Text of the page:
In November, Wells Fargo issued a $289,275 mortgage for 920 W. Camile to an investor who had purchased the home at a foreclosure auction. In January, after the house was spruced up, Wells Fargo issued a $500,000 mortgage to the new owners, the Gomezes.
Tanta cuts through the details of this deal with her inimitable wit:
Ridiculous? Sure. It turns out that the seller provided the $125,000 down payment, and also executed an “addendum” to the sales contract agreeing to pay the buyers $30,000 in cash, cover the borrowers’ first three mortgage payments, and toss in a 52-inch TV. Subtract out all that, and the true sales price of the property was $460,000. But apparently nobody did subtract out any of that, because Wells Fargo made a $500,000 loan to these buyers to purchase this property.
The OC Register reporter, bless his heart, tracked down the various parties who had their hands in this transaction, and got the following comments:
From the mortgage broker who put the deal together: “Whatever agreement the buyer and seller made, it was between them.”
From the appraiser who dutifully came up with a value of $625,000: “Like Sanchez, she had no knowledge of the terms of the sale.”
From the escrow agent who closed this loan: “It sounds to me like the seller helped out,” she said. “If someone gave them $125,000, what’s the problem? That’s a beautiful thing, if you ask me.”
From Wells Fargo: “In many instances, borrowers are able to use gifts from family members or friends for a portion of their down payment, provided the amount and source of the gifts are documented.”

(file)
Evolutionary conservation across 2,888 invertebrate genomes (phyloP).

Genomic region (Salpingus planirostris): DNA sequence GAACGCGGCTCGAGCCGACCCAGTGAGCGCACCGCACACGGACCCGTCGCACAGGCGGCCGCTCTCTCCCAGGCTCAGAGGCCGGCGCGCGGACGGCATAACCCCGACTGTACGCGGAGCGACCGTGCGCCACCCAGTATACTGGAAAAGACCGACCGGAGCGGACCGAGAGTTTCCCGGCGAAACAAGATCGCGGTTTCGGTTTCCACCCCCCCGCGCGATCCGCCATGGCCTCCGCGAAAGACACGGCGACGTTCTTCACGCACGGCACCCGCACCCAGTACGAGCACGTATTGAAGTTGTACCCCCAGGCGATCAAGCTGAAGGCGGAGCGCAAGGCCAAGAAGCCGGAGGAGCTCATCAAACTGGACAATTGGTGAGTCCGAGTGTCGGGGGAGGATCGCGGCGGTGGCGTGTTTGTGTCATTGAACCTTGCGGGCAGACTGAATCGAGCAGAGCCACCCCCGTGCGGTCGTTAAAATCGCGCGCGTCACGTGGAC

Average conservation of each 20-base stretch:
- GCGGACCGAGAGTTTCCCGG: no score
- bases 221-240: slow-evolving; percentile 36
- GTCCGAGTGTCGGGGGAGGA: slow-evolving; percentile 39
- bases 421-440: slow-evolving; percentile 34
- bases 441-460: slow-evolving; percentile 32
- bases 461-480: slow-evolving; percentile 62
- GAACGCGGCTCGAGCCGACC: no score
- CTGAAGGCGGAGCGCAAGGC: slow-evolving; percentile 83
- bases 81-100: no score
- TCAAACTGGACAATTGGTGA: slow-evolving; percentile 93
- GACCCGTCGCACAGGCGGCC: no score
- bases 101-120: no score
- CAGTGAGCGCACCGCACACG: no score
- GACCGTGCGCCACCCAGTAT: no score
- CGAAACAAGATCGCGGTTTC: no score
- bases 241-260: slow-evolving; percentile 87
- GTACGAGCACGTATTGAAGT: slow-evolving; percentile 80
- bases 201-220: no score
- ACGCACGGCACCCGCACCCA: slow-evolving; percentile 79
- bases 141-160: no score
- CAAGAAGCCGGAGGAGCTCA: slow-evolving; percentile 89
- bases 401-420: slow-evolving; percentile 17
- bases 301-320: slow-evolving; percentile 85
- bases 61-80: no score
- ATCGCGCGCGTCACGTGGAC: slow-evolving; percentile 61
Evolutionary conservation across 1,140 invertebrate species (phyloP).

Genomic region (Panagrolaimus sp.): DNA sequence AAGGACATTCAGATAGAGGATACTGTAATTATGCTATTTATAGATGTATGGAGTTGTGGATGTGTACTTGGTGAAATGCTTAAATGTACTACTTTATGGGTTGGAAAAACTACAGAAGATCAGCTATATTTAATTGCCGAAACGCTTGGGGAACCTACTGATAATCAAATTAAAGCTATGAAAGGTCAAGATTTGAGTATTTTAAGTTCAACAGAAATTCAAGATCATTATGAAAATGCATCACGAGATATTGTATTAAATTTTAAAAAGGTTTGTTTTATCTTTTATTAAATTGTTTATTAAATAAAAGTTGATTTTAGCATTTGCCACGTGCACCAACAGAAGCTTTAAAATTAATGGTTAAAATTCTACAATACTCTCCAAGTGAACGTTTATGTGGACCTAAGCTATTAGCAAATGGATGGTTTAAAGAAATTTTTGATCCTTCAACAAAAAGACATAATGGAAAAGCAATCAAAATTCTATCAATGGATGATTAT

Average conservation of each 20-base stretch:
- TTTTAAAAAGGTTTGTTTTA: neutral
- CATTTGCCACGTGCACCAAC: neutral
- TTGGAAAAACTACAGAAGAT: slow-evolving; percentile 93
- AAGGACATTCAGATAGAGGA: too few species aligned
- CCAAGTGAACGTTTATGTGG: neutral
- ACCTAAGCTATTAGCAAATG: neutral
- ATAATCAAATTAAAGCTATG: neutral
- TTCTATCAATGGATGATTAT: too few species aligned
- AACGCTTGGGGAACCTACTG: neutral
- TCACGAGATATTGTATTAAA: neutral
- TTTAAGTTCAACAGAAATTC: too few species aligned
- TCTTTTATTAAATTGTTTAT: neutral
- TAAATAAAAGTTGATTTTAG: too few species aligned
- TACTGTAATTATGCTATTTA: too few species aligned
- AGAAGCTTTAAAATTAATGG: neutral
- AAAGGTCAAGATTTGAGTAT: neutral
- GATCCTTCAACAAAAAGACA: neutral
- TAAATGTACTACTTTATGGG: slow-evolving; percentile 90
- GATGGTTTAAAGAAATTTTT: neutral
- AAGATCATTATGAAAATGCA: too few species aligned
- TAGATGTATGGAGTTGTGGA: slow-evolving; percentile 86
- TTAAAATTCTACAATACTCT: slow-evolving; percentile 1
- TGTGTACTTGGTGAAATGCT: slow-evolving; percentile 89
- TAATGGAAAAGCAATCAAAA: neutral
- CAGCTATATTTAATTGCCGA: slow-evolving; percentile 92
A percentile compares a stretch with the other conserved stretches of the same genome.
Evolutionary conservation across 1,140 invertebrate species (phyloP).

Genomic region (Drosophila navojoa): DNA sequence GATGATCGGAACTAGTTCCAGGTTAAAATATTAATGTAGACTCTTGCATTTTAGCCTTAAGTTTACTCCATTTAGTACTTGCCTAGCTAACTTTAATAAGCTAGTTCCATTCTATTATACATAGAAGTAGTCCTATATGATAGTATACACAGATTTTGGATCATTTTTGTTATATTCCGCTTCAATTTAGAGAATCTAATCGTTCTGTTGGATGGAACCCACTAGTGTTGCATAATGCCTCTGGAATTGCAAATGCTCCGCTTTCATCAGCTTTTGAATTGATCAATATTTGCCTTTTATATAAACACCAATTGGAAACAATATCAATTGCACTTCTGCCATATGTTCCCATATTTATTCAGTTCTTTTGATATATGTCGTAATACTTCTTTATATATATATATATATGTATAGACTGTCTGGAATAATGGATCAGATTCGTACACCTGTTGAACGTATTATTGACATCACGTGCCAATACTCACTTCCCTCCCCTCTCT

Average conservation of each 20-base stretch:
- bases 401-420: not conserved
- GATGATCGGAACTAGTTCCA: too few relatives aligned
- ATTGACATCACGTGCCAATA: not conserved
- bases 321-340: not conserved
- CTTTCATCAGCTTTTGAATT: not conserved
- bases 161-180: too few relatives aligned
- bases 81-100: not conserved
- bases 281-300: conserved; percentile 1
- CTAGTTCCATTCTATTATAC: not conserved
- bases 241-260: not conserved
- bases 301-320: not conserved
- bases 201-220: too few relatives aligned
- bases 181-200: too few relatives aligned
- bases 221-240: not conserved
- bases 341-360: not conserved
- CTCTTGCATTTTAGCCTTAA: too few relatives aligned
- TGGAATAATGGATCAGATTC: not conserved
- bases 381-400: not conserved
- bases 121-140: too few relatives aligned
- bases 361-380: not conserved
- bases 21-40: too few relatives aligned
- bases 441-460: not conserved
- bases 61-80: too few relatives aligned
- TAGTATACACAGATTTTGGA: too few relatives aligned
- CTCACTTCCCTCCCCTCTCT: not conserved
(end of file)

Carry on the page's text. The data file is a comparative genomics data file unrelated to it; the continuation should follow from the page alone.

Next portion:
Excellent point, Wells Fargo. Too bad in this case the down payment didn’t come from friends or family members and wasn’t documented. Too bad that the broker who originated the loan seems to think the details of the purchase contract aren’t any of his business. Too bad your escrow agent doesn’t care where the down payment money came from, either. Too bad your appraiser has apparently never heard of the Uniform Standards of Professional Appraisal Practice, to which she is obligated to conform if she wants to do appraisals for Wells Fargo, that say she is required to inquire into “the terms of the sale.”
It’s hard to know what to make of anecdotal accounts like this. How widespread can such behavior be? But in retrospect, the biggest mistake I made in interpreting the housing boom two years ago was that I was putting too little weight on anecdotal accounts like this one.
In any case, I certainly reacted to this story with exactly the same question as Tanta:
If this is the level of elementary due diligence we can expect after the most atrocious mortgage blowup in history, what will it take to scare people into doing their jobs?
Originally published at Econbrowser and reproduced here with the author’s permission.
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